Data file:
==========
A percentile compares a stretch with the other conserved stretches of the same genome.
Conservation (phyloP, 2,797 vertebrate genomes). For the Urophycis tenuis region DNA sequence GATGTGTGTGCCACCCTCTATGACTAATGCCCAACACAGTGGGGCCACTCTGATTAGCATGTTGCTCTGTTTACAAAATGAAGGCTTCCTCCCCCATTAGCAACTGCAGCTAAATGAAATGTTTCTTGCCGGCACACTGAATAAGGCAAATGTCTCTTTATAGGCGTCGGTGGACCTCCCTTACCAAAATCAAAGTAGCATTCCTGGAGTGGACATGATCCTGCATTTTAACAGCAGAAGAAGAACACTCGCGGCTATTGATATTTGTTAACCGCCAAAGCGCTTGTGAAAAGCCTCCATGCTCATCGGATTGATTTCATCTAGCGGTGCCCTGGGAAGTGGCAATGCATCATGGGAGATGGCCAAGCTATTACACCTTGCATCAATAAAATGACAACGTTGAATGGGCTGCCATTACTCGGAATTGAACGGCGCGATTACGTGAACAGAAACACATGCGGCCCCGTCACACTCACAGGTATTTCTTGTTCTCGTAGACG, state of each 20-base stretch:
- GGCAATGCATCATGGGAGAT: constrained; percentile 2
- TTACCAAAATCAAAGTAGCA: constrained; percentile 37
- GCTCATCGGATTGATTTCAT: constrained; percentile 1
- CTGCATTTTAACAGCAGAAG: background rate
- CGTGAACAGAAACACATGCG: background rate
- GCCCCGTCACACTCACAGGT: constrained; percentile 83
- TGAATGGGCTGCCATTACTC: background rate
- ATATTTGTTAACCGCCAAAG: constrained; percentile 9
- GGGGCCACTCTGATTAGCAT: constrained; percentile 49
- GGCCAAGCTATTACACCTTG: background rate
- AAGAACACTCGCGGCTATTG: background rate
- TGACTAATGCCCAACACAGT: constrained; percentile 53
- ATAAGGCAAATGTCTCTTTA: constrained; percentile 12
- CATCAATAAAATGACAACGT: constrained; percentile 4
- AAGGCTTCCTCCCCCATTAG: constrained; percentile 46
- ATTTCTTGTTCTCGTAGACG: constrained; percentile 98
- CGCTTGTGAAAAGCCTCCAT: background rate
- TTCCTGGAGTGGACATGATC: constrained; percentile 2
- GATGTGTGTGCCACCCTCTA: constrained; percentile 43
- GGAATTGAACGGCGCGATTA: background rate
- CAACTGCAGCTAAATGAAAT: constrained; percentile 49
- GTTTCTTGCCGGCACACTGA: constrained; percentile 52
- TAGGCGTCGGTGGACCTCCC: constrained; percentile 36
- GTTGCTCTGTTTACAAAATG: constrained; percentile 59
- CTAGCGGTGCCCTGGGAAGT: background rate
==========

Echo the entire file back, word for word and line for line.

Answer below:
A percentile compares a stretch with the other conserved stretches of the same genome.
Conservation (phyloP, 2,797 vertebrate genomes). For the Urophycis tenuis region DNA sequence GATGTGTGTGCCACCCTCTATGACTAATGCCCAACACAGTGGGGCCACTCTGATTAGCATGTTGCTCTGTTTACAAAATGAAGGCTTCCTCCCCCATTAGCAACTGCAGCTAAATGAAATGTTTCTTGCCGGCACACTGAATAAGGCAAATGTCTCTTTATAGGCGTCGGTGGACCTCCCTTACCAAAATCAAAGTAGCATTCCTGGAGTGGACATGATCCTGCATTTTAACAGCAGAAGAAGAACACTCGCGGCTATTGATATTTGTTAACCGCCAAAGCGCTTGTGAAAAGCCTCCATGCTCATCGGATTGATTTCATCTAGCGGTGCCCTGGGAAGTGGCAATGCATCATGGGAGATGGCCAAGCTATTACACCTTGCATCAATAAAATGACAACGTTGAATGGGCTGCCATTACTCGGAATTGAACGGCGCGATTACGTGAACAGAAACACATGCGGCCCCGTCACACTCACAGGTATTTCTTGTTCTCGTAGACG, state of each 20-base stretch:
- GGCAATGCATCATGGGAGAT: constrained; percentile 2
- TTACCAAAATCAAAGTAGCA: constrained; percentile 37
- GCTCATCGGATTGATTTCAT: constrained; percentile 1
- CTGCATTTTAACAGCAGAAG: background rate
- CGTGAACAGAAACACATGCG: background rate
- GCCCCGTCACACTCACAGGT: constrained; percentile 83
- TGAATGGGCTGCCATTACTC: background rate
- ATATTTGTTAACCGCCAAAG: constrained; percentile 9
- GGGGCCACTCTGATTAGCAT: constrained; percentile 49
- GGCCAAGCTATTACACCTTG: background rate
- AAGAACACTCGCGGCTATTG: background rate
- TGACTAATGCCCAACACAGT: constrained; percentile 53
- ATAAGGCAAATGTCTCTTTA: constrained; percentile 12
- CATCAATAAAATGACAACGT: constrained; percentile 4
- AAGGCTTCCTCCCCCATTAG: constrained; percentile 46
- ATTTCTTGTTCTCGTAGACG: constrained; percentile 98
- CGCTTGTGAAAAGCCTCCAT: background rate
- TTCCTGGAGTGGACATGATC: constrained; percentile 2
- GATGTGTGTGCCACCCTCTA: constrained; percentile 43
- GGAATTGAACGGCGCGATTA: background rate
- CAACTGCAGCTAAATGAAAT: constrained; percentile 49
- GTTTCTTGCCGGCACACTGA: constrained; percentile 52
- TAGGCGTCGGTGGACCTCCC: constrained; percentile 36
- GTTGCTCTGTTTACAAAATG: constrained; percentile 59
- CTAGCGGTGCCCTGGGAAGT: background rate